Heineken NV, the world’s third-largest brewer, reported first-half sales that beat analysts’ estimates as it introduced more products to drive higher prices in regions of sluggish demand such as Europe.
Sales rose 6.7 percent to 9.9 billion euros ($10.9 billion), Amsterdam-based Heineken said Monday in a statement. That exceeded the 9.76 billion-euro median of estimates compiled by Bloomberg. Heineken shares rose as much as 5.2 percent, the most in almost a year.
Europe has been a difficult market for brewers lately due to fierce price competition. SABMiller, the maker of Grolsch, reported quarterly sales that missed estimates amid plunging sales in Poland, while Anheuser-Busch InBev NV, the world’s largest brewer, saw European beer volumes plummet 7.5 percent in the most recent period. Heineken’s first-half volume rose 0.9 percent, more than analysts estimated.
“We can’t fault the composition of these results,” said James Edwardes Jones, an analyst at RBC Capital Markets.
New products added 854 million euros to first-half revenue, helped by lemon-soda Radler beers and The Sub, a home draught beer device. Such innovation helped volume grow in France, the Netherlands and Spain, impressing analysts who had expected the brewer to fall short of last year’s performance, which was aided by good weather and the soccer World Cup.
Higher pricing in Russia to limit the damage from the ruble’s devaluation and restarting business with a distributor in Poland also boosted sales.
“Consumer goods companies in Europe are in a deflationary period owing to tough competition,” Chief Executive Officer Jean-Francois van Boxmeer said by phone. “The way that we remain competitive is by investing more in innovation and new products.”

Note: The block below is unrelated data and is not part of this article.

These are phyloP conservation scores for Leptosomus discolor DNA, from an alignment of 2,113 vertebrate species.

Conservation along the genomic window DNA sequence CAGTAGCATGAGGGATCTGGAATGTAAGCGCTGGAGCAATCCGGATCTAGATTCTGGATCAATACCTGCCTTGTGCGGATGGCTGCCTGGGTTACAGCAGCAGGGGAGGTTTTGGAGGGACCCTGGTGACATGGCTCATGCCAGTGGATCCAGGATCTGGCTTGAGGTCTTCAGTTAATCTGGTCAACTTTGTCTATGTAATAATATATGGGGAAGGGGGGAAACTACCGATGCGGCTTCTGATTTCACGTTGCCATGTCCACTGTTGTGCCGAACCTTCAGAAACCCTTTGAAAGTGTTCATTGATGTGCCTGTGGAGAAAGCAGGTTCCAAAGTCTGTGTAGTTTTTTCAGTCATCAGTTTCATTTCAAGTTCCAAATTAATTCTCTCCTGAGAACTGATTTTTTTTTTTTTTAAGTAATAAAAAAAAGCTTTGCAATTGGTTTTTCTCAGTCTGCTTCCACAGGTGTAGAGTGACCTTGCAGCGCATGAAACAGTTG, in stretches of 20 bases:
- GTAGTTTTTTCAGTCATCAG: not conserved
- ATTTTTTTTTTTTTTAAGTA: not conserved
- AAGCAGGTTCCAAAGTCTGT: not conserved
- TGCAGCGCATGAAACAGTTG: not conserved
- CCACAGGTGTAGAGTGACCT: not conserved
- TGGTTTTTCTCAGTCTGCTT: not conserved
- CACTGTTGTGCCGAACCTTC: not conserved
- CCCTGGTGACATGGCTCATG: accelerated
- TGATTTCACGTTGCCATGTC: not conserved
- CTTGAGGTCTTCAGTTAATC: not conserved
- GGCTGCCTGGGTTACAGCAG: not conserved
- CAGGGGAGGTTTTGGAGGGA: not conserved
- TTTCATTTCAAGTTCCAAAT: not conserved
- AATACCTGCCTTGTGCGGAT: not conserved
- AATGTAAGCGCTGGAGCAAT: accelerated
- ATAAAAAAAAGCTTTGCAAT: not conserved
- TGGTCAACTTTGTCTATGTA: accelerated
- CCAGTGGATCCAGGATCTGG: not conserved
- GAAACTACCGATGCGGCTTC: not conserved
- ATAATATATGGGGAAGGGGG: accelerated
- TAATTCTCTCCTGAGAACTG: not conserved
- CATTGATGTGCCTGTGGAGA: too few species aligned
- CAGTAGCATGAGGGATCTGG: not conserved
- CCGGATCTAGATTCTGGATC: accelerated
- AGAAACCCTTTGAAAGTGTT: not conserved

Heineken got 8.6 percent of sales from new products, ahead of a prior goal of 6 percent. The brewer said it plans to start selling The Sub in China, its fifth market, this month.
Adjusted earnings before interest and taxation rose 6.5 percent to 1.55 billion euros. Analysts expected 1.53 billion euros. The stock rose 5 percent to 75.30 euros as of 11:57 a.m. in Amsterdam.
Revenue per hectoliter of beer will increase in the second half, driven by developing markets, where Heineken has sought growth amid stagnant beer consumption in Europe. Weakening economies in Russia and Nigeria, along with increased regulation of alcohol sales in Indonesia, could weigh on results, Sanford C. Bernstein analyst Trevor Stirling said in a note before the announcement.
“Indonesia is concerning,” Van Boxmeer said. “The law on distribution has dented our business quite significantly and the proposed ban on alcohol sales is an even more profound danger, but we will fight until the end to reach an agreement.”